5. Gallagher A et al. The effect of brushing time and dentifrice on dental plaque removal in vivo. J Dent Hyg 2009; 83(3): 111-116
  6. Smith M. Three in ten Brits only brush their teeth once a day. https://yougov.co.uk/topics/politics/articles-reports/2017/10/23/three-ten-brits-only-brush-their-teeth-once-day (accessed 25 May 2022)
  7. FDI World Dental Federation. How to keep your mouth healthy throughout life. https://www.fdiworlddental.org/how-practice-good-oral-hygiene (accessed 25 May 2022)
  8. European Federation of Periodontology. Gum disease: Prevention. https://www.efp.org/gum-diseases/gum-disease-prevention/ (accessed 25 May 2022)
  9. Dentavox. Why people give up on flossing. Based on results from “Do you floss” survey, completed by 300 respondents in the period 09/07-07/08/2019. dentavox.dentacoin.com
  10. Ipsos. National Dental Hygiene Survey. Ipsos poll: June 27-28, 2017. https://www.ipsos.com/sites/default/files/ct/news/documents/2017-10/National-Dental-Hygiene-Survey-PR-2017-10-18-v1.pdf (accessed 25 May 2022)
  11. Time to take gum disease seriously. The societal and economic impact of periodontitis. The Economist Intelligence Unit Limited 2021
  12. Anas B et al. A single-brushing study to compare plaque removal efficacy of a manual toothbrush, an electric toothbrush and an ultrasonic toothbrush. J Oral Hyg Health 2018; 6(3): 1000249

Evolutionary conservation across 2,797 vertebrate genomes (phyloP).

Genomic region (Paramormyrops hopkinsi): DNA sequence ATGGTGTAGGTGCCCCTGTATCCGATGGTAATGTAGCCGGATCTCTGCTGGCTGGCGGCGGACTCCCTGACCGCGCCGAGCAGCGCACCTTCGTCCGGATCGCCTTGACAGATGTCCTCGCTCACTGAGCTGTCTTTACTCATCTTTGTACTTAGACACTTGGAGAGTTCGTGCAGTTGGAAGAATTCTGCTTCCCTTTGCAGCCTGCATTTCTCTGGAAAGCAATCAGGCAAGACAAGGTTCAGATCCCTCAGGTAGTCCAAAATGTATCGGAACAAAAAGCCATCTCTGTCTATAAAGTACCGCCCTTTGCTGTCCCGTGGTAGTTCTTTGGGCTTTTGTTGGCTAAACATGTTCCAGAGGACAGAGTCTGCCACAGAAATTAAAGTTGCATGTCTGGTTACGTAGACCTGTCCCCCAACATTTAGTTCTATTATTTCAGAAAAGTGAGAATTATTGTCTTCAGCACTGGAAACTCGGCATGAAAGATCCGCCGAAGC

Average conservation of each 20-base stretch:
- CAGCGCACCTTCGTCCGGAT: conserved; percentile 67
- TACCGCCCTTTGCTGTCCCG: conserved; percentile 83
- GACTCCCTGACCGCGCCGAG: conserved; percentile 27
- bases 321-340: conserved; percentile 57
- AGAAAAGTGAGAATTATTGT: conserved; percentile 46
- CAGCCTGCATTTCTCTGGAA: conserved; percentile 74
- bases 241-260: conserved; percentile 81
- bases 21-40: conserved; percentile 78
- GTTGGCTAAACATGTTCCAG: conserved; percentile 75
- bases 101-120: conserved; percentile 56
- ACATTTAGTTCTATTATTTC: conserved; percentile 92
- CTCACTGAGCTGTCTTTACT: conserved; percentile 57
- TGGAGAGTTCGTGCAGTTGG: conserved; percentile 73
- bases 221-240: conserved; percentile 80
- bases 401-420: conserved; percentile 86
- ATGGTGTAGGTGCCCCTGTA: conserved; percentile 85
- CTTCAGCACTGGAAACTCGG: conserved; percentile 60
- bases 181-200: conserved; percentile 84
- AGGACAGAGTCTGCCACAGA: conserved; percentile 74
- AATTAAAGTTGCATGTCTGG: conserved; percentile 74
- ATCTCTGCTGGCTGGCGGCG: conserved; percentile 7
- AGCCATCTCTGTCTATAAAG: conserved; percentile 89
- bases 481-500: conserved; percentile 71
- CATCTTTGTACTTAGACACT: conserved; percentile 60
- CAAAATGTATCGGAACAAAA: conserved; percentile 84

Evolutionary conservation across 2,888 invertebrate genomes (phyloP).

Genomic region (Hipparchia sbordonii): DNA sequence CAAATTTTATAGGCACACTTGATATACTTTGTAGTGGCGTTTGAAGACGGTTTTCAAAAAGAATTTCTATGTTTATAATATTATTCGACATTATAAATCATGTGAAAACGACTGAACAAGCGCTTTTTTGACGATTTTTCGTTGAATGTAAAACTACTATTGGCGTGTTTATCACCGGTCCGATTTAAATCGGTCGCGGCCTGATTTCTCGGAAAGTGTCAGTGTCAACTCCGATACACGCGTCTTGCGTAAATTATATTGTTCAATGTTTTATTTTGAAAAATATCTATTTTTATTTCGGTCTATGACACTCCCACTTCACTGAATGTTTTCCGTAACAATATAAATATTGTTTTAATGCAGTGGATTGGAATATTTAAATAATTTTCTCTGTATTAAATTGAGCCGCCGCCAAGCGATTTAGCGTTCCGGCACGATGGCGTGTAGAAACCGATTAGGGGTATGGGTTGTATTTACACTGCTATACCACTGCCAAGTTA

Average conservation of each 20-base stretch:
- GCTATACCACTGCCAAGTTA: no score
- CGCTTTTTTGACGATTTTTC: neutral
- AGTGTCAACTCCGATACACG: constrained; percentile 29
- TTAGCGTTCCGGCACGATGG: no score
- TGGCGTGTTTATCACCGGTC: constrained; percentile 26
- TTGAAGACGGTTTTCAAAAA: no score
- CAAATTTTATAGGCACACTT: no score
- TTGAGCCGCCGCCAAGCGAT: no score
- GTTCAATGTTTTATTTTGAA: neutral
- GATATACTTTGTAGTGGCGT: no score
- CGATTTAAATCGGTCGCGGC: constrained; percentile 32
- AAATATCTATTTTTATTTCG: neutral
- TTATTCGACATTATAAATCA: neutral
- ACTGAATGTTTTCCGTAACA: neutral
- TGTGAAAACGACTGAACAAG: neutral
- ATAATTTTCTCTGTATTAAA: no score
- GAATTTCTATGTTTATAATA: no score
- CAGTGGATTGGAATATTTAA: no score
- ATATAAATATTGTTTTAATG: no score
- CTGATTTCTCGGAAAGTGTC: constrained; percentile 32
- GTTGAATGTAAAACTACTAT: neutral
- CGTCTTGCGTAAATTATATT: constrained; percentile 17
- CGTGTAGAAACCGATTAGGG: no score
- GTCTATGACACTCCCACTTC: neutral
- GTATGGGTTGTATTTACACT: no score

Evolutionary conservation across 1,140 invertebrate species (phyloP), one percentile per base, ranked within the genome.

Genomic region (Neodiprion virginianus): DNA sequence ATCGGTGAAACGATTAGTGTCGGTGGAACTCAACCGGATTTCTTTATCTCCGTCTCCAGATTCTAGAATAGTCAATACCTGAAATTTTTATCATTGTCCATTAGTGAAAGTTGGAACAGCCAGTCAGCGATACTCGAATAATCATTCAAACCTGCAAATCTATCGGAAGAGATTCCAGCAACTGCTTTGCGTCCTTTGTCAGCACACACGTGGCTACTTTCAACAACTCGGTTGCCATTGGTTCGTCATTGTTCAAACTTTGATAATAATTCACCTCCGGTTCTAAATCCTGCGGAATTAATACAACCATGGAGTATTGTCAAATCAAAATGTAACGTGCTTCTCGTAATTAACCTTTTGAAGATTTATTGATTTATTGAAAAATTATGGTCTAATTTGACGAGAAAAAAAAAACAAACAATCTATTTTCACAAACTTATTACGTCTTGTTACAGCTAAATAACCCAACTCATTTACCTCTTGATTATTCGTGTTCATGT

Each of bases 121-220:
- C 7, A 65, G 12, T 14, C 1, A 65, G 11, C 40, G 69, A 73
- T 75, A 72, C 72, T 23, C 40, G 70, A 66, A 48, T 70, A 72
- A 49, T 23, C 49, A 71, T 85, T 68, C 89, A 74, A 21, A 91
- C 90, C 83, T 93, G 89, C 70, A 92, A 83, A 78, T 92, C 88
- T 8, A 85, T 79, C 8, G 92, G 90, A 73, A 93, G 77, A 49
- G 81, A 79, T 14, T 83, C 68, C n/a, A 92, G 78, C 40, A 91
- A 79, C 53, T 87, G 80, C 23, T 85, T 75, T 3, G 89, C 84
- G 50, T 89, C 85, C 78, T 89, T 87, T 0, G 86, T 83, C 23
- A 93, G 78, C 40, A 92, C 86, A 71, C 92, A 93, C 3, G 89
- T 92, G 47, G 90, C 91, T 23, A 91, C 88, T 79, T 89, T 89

13. Boyle P et al. Mouthwash use and the prevention of plaque, gingivitis and caries. Head & Neck Oral Diseases 2014; 20(1): 1-76
  14. Lynch MC et al. The effects of essential oil mouthrinses with or without alcohol on plaque and gingivitis: a randomized controlled clinical study. BMC Oral Health 2018; 18: 6-15
  15. Kerr WJS, Kelly J, Geddes DAM. The areas of various surfaces in the human mouth from nine years to adulthood. J Dent Res 1991; 70: 1528-1530
  16. Johnson & Johnson internal in vitro study: 103-0391. Johnson & Johnson 2021
  17. Johnson & Johnson internal study: FCLGBP0048. Johnson & Johnson 2021.
  18. Johnson & Johnson internal study: CCSORC001793 (Serenity). Johnson & Johnson 2020
  19. Foster JS et al. Effects of antimicrobial agents on oral biofilms in saliva-conditioned flowcell. Biofilms 2004; 1: 5-12
  20. Milleman J et al. Comparative effectiveness of toothbrushing, flossing and mouthrinse regimens on plaque and gingivitis: a 12-week virtually supervised clinical trial. Journal of Dental Hygiene 2022; 96(3): 21-34
  21. Bosma ML et al. Efficacy of flossing and mouthrinsing regimens on plaque and gingivitis: a randomized clinical trial. Journal of Dental Hygiene 2022; 96(3): 8-20.